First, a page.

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Supermarket Power in Sheep Industry is “Fantasy”

04 June 2015

UK - Competition over product means British sheep farmers are in a fundamentally strong position, the sheep industry heard at NSA North yesterday.

Supermarket power features much more in pork and beef sectors and lamb producers should appreciate they rely on retailers less.

“The supermarkets don’t control the market,” said Norman Bagley of the Association of Independent Meat Suppliers (AIMS). “Its fantasy to think they control the sheep business”.

Norman Bagley: Unlike the pork sector, sheep farmers benefit from competition

He noted the role of the export market in offering competition for British lamb and the Halal sector in supporting cull ewe trade.

“Generally speaking, in beef we export cuts, pork we export bits, and sheep we export carcasses.

“The vast majority of Halal people are twice as big as ten years ago. If your ewe flock has stayed static – this provides a pretty good market”.

He said sheep farmers were “fundamentally very lucky” as they benefit from competition not seen in the pork market.

“You have strong competition for your product,” he added.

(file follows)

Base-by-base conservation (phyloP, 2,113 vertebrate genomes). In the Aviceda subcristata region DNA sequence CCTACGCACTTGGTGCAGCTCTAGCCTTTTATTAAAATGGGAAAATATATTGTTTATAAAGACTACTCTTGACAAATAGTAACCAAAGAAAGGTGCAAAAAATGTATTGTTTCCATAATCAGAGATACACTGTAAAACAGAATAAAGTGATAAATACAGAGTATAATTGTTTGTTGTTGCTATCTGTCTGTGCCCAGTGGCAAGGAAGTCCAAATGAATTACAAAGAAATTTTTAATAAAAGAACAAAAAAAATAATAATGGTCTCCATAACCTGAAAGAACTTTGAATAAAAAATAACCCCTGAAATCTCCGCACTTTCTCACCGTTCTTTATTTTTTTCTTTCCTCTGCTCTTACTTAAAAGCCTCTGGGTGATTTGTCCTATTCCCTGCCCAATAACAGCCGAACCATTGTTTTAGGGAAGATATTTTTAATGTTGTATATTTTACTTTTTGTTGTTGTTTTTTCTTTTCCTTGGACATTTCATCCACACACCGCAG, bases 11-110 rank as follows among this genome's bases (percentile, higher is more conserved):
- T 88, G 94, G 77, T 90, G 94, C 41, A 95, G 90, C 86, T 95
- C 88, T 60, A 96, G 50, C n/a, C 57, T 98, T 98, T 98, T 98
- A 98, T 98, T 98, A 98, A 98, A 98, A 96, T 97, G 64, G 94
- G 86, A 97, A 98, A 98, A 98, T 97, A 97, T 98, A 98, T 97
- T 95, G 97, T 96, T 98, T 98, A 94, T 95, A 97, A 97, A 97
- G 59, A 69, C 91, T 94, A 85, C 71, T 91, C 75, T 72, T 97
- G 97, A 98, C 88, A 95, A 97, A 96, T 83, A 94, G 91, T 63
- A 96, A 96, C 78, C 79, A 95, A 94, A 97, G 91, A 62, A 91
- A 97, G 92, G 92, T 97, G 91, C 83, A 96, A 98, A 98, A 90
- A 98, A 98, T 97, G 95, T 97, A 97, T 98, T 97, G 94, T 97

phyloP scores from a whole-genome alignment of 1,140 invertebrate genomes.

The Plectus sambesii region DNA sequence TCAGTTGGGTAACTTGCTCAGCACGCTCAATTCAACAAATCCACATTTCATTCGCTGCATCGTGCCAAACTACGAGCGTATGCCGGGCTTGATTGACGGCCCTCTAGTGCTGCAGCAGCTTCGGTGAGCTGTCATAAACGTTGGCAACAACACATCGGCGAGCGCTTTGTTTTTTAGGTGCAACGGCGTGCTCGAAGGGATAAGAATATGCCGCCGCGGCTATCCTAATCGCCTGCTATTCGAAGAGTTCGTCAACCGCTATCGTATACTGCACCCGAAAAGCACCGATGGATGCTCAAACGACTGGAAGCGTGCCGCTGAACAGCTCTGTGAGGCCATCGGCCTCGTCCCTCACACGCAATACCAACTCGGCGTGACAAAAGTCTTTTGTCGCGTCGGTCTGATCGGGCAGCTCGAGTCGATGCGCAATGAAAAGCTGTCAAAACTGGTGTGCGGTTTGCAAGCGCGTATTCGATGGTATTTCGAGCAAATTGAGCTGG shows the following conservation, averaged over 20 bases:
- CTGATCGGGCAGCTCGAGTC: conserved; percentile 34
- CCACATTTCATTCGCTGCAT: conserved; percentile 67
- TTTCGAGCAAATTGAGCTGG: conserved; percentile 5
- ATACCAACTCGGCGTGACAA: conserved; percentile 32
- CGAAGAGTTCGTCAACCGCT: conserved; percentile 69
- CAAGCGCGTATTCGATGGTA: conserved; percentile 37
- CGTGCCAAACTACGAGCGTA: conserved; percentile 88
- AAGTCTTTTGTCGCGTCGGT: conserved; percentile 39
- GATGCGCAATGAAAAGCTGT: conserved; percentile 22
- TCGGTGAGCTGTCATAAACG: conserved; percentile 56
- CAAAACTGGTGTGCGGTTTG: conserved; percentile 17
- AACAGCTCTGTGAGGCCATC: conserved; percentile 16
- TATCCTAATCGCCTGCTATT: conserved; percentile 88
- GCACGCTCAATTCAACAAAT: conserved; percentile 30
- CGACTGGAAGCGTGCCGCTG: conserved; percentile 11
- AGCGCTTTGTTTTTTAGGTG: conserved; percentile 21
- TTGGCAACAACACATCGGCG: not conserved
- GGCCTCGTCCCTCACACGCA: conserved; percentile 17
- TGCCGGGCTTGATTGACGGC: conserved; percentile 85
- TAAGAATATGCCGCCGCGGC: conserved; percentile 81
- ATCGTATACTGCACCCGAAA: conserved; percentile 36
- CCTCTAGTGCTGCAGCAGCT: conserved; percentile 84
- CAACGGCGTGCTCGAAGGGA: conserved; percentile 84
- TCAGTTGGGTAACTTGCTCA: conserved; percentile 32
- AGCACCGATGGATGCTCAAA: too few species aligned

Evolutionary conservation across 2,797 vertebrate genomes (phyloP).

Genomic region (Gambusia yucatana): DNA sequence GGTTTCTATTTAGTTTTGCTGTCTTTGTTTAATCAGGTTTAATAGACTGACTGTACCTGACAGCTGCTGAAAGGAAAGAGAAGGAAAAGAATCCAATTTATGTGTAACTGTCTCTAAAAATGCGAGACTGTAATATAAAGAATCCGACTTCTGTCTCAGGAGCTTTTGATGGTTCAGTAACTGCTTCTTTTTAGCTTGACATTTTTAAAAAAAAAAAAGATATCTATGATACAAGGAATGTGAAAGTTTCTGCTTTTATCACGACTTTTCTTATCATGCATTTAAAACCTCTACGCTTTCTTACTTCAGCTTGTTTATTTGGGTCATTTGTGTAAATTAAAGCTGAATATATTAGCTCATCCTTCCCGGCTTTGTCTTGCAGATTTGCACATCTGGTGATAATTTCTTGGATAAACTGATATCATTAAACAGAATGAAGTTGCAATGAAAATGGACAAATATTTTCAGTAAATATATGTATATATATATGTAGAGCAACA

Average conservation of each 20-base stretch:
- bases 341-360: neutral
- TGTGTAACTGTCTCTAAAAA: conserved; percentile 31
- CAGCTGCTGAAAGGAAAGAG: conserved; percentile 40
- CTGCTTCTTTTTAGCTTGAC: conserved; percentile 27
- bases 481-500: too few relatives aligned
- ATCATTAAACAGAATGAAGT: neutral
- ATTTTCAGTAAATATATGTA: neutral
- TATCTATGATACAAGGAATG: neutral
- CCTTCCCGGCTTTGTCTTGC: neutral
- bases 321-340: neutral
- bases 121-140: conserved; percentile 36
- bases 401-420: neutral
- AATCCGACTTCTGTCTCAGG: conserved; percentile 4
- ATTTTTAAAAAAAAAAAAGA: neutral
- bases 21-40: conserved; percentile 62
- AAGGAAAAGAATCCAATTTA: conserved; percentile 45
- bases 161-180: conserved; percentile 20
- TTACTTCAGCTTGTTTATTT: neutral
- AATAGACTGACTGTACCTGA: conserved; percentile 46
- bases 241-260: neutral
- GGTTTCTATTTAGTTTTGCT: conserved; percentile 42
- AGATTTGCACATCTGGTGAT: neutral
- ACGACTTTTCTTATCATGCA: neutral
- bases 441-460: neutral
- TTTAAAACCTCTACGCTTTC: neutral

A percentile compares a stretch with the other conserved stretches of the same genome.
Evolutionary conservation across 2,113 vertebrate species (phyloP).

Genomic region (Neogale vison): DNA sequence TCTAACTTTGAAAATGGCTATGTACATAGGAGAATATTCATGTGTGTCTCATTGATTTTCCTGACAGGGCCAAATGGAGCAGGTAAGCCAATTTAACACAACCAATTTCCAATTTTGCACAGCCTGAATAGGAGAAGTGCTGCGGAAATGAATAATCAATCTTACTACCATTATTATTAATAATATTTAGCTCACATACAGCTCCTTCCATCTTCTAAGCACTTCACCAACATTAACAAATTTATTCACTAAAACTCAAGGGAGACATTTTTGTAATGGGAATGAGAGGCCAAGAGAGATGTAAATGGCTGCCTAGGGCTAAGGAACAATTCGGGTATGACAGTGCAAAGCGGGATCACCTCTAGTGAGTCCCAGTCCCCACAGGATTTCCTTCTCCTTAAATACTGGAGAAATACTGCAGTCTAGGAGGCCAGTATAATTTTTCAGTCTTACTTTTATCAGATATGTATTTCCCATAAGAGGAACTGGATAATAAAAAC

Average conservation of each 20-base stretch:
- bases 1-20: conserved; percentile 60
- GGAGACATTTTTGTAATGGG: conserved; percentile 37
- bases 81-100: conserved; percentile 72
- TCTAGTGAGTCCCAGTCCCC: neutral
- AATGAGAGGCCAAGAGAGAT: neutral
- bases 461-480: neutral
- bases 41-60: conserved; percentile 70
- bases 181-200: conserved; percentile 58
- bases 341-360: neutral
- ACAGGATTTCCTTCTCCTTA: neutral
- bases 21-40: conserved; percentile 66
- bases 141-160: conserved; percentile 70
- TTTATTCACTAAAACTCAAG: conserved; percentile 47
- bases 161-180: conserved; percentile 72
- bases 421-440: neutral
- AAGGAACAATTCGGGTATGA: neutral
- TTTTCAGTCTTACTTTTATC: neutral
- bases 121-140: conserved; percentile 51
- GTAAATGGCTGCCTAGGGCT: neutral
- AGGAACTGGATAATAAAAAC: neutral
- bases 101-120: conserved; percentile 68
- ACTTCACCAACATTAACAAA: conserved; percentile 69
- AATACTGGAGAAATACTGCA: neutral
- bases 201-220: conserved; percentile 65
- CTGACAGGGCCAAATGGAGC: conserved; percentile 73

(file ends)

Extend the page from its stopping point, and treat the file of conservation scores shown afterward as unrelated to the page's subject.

Looking ahead, however, he stressed markets are hard and that farmers would have to “batten down the hatches” for eighteen months to two years.

Much will rest on exchange rates and whether the sterling can fall against the euro, according to Jean-Pierre Garner, head of exports at lamb and pork levy boards EBLEX and BPEX.

He said he was positive about the strength of the UK sheep industry in general and “quite positive” about the markets outlook in the second half of 2015.

More lamb on the European market has arisen from the New Zealand drought and Spanish sales, of which much is cheap lamb, but said the issue of currency overrides these supply issues.

“We have a very strong sheep sector in the UK,” said Mr Garnier. “I travel round the EU and it is a disaster zone.”

He called for more value added cuts, rather than depending on carcasses. These can be “very up and down in trade”.

Addressing the issue of out-of-spec lambs, he said that weights and conformation are not a problem but stressed that over-fat lambs are “bad for business”.

Michael Priestley

Michael Priestley
News Team - Editor

Mainly production and market stories on ruminants sector. Works closely with sustainability consultants at FAI Farms.

Top image via Shutterstock

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